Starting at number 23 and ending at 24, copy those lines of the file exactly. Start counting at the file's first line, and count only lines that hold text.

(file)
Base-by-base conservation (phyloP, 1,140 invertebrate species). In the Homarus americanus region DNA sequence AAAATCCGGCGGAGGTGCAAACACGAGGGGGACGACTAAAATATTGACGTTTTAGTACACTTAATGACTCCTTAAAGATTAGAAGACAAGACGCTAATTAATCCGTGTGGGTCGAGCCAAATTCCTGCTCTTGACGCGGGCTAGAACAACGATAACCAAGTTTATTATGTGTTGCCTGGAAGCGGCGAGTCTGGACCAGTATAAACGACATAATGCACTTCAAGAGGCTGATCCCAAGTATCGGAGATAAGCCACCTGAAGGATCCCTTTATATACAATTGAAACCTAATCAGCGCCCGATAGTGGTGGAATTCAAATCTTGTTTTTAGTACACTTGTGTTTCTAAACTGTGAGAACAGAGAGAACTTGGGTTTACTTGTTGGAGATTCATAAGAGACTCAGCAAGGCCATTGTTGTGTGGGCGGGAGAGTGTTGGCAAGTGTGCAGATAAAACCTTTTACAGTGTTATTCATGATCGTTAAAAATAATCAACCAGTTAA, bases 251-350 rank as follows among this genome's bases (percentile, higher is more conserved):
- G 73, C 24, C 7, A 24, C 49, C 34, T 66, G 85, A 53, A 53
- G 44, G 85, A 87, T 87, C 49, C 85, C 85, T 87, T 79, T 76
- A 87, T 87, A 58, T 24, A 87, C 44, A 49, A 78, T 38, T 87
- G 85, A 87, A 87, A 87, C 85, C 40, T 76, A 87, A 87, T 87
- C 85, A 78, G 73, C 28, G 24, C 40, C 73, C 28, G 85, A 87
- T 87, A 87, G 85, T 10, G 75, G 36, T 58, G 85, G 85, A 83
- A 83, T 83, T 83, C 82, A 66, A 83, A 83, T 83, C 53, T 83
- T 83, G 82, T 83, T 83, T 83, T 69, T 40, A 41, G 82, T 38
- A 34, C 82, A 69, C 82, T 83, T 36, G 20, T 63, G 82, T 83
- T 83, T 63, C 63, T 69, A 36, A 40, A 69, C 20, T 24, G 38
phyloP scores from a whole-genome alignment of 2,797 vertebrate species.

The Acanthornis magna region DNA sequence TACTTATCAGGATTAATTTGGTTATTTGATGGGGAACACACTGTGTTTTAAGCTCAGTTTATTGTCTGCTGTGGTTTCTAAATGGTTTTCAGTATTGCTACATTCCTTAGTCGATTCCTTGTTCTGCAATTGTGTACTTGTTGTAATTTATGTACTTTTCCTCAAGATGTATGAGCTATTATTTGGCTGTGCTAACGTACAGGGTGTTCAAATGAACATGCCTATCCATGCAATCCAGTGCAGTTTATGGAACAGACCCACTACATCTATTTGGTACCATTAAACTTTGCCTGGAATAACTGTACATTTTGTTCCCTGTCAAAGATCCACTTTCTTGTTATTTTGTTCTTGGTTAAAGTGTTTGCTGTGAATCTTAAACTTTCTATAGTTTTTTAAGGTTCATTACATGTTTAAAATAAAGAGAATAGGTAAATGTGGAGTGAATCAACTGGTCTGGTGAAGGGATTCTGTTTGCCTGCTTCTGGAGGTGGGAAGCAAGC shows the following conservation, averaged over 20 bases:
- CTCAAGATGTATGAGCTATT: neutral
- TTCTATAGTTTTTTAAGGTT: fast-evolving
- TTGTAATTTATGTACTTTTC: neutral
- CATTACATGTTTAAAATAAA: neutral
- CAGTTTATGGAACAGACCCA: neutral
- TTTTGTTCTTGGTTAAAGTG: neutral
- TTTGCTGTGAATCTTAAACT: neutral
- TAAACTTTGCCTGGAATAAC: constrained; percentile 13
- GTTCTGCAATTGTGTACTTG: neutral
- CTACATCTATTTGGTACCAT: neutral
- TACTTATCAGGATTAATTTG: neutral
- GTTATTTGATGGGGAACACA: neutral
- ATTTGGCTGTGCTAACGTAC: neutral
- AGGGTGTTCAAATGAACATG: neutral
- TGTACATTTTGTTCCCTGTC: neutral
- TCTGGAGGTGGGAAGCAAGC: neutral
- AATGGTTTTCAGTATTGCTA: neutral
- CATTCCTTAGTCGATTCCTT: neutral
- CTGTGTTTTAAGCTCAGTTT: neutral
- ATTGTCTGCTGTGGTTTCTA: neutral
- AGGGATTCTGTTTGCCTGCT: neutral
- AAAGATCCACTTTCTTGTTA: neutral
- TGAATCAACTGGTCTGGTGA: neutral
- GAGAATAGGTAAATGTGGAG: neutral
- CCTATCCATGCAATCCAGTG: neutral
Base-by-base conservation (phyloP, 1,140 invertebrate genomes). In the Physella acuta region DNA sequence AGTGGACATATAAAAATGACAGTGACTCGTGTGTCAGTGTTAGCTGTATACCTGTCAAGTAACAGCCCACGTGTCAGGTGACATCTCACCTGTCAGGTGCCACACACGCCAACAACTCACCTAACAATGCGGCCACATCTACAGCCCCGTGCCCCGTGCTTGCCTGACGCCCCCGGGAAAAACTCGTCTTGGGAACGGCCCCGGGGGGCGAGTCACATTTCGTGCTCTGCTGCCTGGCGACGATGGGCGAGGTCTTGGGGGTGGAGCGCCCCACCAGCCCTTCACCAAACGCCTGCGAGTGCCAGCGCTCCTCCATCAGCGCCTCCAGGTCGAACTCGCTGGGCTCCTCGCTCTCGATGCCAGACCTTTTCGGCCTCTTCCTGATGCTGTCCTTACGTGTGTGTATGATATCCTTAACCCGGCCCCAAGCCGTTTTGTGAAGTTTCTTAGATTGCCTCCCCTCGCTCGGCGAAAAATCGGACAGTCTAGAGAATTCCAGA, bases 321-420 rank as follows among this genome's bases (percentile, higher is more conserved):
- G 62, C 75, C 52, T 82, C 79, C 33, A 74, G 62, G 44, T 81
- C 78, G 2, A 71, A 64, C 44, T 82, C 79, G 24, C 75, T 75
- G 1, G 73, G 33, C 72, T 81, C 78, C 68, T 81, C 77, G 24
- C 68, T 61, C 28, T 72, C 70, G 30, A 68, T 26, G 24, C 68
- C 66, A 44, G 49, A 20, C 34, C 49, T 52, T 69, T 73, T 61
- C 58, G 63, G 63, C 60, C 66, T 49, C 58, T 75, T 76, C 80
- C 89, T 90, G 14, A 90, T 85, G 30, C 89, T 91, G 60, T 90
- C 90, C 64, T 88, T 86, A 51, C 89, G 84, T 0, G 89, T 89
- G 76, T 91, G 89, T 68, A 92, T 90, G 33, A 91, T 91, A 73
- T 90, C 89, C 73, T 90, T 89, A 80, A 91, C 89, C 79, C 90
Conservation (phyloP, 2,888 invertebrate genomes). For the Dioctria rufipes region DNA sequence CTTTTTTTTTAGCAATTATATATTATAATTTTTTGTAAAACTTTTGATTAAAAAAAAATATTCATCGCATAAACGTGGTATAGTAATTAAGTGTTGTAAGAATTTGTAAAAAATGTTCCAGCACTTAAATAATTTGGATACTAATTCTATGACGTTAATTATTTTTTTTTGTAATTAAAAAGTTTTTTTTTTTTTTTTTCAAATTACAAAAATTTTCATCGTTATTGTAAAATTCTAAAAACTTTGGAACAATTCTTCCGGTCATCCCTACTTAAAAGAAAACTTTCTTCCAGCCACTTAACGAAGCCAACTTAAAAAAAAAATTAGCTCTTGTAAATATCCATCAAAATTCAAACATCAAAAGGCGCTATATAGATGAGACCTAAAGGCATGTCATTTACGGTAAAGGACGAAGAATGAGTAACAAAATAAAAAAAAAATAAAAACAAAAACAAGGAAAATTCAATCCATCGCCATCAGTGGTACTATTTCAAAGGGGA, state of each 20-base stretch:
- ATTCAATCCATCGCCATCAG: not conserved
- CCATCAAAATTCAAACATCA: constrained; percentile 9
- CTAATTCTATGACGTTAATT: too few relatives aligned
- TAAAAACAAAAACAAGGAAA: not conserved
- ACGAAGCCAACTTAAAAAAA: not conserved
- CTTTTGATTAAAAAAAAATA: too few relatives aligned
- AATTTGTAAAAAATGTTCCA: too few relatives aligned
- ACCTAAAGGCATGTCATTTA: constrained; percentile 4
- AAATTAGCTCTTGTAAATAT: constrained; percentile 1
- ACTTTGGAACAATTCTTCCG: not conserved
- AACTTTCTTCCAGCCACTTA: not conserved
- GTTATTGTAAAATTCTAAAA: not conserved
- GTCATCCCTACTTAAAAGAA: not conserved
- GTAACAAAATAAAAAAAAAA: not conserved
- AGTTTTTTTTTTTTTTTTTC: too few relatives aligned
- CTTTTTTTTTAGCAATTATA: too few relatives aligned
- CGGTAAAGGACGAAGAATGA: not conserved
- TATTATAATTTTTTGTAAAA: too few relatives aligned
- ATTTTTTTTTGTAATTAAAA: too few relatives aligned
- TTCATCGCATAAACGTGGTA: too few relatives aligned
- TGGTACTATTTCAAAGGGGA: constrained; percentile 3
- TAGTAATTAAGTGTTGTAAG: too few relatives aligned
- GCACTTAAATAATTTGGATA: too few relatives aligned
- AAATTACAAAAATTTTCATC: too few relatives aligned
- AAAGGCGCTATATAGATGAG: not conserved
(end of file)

- CTACATCTATTTGGTACCAT: neutral
- TACTTATCAGGATTAATTTG: neutral